The following article was written by Fr. Augustine Thompson, O.P. which was found on the Dominican Liturgy blog. Enjoy!
I. The Sacrament of Penance (Confession)
In the wake of the Motu Proprio Summorum Pontificum, which allowed for pastoral purposes celebration not only of the Mass but of the other sacraments, I have been asked a number of times by friars whether the Dominican Rite had its own particular forms for the sacraments. This is an interesting question, and I think readers here would find it interesting.
Aside from the Mass, two sacraments were, and are, regularly performed in monasteries: Penance (Confession) and Extreme Unction (Anointing of the Sick). So the Dominican Rite has its own forms for those sacraments and these were also used in pastoral service to non-Dominicans. Both, like the Dominican Mass, represent ritual practice of the thirteenth century rather than the fifteenth- century usages codified in the Roman Rite after the Council of Trent.
Penance According to the Dominican Rite
The major external difference between the Roman and Dominican rites of Penance is in vesture. Roman priests traditionally heard confessions in cassock and surplice wearing a purple stole. Dominicans heard (and may still hear) confessions wearing the habit (which is white) and the cappa (the black cape), without a stole. The traditional explanation of the absence of the stole is that the scapular (a white apron-like part of the habit) is considered a stole. I think this story unlikely. The lack of church vestments in our rite is probably a vestige of the early medieval practice of using vestments only during administration of Public Penance on Holy Thursday. “Private” sacramental penance was not usually administered with external formalities at the time of the foundation of the Order. The black cappa was penitential enough.
The Roman “Common Absolution” began with an invocation of God’s mercy (Misereatur tui) similar to the priest’s prayer in the modern Penitential Rite at Mass. He then raised his right hand and prayed a two-part absolution prayer. The first part invoked God’s pardon, absolution, and remission of sins in the third person; the second part, the formal absolution, is in first person and first absolved the penitent from excommunication, suspension (if in orders), and interdict, and then from sins with a single Sign of the Cross. The priest then added the prayer Passio Domini Nostri, which remains an option in the new Rite of Reconciliation.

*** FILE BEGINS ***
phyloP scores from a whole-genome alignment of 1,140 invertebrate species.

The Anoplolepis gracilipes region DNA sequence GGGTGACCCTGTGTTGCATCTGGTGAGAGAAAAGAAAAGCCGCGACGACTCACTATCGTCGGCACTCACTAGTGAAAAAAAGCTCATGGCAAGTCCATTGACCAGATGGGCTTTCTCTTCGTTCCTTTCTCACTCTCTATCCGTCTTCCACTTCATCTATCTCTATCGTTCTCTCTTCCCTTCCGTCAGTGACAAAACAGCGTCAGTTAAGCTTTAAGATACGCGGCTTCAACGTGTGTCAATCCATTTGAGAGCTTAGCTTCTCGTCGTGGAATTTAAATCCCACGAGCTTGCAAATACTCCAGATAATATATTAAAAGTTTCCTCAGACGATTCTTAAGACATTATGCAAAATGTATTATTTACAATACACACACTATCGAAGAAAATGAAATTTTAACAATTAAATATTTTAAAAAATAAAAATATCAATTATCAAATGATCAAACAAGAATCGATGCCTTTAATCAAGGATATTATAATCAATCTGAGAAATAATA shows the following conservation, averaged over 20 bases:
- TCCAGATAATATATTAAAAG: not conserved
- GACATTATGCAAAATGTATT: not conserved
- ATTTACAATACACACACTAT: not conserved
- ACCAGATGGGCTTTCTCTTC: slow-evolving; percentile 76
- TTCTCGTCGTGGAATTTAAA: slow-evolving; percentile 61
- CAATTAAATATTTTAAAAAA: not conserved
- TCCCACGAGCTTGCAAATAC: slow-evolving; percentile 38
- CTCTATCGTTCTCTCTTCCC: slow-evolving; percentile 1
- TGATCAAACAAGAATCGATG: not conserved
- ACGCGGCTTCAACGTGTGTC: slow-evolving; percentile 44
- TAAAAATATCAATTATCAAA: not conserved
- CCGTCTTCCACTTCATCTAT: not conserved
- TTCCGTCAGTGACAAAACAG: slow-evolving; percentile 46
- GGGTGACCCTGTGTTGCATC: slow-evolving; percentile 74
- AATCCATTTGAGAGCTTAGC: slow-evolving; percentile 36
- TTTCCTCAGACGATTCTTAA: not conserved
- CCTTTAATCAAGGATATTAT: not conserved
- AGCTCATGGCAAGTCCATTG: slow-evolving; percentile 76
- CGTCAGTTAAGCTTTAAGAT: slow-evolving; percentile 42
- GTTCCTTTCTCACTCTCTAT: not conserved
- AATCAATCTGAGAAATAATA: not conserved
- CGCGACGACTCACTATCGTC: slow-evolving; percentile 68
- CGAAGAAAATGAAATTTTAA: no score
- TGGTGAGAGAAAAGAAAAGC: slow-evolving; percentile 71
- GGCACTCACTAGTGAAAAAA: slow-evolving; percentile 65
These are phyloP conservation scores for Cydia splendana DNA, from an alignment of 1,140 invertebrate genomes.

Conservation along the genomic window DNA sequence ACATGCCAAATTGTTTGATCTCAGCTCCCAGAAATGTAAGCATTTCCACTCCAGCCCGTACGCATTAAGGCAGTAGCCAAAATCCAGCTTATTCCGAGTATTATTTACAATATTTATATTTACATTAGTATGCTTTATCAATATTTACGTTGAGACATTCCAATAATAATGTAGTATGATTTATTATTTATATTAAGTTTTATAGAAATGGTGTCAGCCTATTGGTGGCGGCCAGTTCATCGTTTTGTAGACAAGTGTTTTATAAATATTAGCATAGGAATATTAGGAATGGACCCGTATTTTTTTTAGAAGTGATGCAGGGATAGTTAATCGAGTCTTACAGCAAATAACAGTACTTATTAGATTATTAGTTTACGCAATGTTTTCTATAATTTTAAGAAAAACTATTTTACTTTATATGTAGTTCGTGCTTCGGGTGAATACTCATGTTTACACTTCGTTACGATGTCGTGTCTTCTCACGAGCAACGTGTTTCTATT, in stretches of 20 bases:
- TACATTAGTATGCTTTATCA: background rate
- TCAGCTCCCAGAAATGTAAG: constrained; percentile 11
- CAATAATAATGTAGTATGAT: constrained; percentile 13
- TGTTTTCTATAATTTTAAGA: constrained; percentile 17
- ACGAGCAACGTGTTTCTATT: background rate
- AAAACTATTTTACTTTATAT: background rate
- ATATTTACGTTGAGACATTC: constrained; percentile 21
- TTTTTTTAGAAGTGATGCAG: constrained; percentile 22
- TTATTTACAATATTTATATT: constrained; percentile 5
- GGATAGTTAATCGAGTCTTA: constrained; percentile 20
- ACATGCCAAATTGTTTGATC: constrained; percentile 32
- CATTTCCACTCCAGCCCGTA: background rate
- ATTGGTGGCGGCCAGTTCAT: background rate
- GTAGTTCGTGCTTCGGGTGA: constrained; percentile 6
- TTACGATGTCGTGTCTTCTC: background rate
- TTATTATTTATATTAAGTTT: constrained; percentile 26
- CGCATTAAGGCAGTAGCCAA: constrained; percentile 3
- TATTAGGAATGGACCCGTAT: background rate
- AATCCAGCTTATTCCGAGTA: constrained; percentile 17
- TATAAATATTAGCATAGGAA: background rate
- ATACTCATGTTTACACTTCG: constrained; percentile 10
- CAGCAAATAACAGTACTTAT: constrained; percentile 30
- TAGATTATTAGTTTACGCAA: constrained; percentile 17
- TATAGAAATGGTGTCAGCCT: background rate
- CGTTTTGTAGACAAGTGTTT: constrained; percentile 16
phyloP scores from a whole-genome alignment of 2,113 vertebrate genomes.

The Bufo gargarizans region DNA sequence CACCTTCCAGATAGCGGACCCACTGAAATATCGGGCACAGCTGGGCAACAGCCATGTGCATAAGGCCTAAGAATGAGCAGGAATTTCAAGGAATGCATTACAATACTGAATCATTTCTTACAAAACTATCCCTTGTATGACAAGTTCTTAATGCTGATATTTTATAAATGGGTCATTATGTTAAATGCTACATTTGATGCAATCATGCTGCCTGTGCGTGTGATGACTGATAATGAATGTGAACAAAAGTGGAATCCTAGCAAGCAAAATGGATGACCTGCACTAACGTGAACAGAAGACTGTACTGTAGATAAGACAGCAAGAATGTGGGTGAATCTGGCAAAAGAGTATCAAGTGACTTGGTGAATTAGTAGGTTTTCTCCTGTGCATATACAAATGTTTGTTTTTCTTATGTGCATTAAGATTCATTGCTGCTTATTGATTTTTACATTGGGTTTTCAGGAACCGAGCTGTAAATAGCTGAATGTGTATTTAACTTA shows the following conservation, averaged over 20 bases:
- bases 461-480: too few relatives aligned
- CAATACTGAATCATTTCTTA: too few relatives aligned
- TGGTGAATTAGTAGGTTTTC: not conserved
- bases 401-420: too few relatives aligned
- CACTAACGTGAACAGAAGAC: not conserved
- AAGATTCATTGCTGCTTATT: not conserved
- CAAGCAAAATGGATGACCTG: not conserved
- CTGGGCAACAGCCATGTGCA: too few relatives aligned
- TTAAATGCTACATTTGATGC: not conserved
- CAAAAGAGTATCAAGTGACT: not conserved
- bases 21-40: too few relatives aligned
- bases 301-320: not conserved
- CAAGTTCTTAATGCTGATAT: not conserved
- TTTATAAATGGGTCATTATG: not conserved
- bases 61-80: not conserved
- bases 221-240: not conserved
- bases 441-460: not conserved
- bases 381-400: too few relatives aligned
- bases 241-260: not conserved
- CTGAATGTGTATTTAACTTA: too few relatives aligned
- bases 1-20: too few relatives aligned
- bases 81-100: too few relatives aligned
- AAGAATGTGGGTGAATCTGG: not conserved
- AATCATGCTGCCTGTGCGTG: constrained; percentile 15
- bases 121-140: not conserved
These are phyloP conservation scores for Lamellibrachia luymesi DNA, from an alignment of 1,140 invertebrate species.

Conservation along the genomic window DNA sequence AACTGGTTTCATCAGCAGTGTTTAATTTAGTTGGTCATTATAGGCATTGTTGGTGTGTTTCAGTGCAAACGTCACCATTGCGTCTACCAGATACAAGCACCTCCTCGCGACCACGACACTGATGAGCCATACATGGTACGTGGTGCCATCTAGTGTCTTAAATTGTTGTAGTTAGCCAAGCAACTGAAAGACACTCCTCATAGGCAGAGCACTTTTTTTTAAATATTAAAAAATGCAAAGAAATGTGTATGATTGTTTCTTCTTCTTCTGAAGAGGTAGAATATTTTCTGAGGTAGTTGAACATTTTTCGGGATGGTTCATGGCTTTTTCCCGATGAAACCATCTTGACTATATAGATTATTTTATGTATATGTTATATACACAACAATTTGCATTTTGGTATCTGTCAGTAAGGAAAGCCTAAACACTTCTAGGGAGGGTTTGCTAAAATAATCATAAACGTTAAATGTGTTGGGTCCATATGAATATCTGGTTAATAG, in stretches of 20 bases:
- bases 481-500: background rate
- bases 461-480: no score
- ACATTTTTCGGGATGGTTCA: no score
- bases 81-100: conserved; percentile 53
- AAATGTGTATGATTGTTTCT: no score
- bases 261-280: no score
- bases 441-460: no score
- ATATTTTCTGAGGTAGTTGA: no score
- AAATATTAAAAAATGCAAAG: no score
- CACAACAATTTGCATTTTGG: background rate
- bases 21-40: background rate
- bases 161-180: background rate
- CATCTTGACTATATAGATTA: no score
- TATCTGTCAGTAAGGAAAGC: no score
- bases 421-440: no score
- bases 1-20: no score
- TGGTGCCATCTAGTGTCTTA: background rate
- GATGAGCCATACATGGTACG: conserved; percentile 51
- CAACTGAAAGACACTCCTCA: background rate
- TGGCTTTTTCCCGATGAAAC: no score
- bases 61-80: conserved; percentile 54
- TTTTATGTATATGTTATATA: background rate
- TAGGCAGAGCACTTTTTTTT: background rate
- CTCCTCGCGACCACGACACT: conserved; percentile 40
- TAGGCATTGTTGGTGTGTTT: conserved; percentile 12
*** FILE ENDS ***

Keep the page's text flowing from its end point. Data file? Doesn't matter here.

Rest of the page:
In the Dominican form, the priest began by absolving the penitent from excommunication, suspension (if a cleric), and interdict, explicitly stating that this restored the penitent to the communion of the faithful. Putting this first reflects the ancient practice that only those in full communion can pray with the faithful or receive ecclesiastical sacraments and rites. So it begins the rite as a whole. The Dominican priest then recited the Misereatur in a form identical to that used during the Dominican Prayers at the Foot of the Altar.
In thirteenth-century practice, this Misereatur prayer probably followed a ritual now absent from the rite. It was very common for priests to help penitents make confession by using a Formula Confessionis in question and answer form: “Did you take the Lord’s name in vain?” “Did you commit adultery” etc. Priests can still do this today, if the penitent seems to have trouble identifying sins; and it is often used when a penitent makes a general confession. What today is relatively uncommon, seems, from my research, to have been nearly universal in the 1200s. After confessing their sins, penitents said a Confiteor (or some other formula of contrition) to which the priest added the Misereatur prayer, which normally followed it, as at Mass.
The priest then pronounced the Absolution. The Dominican form, in comparison to the Roman, because it lacks the absolution from censures, focuses more directly on sins and judgment. This is a remarkable prayer and incorporates not only the typical thirteenth-century focus on God’s mercy, but also an explicitly eschatological dimension. Here is my translation of the Dominican formula: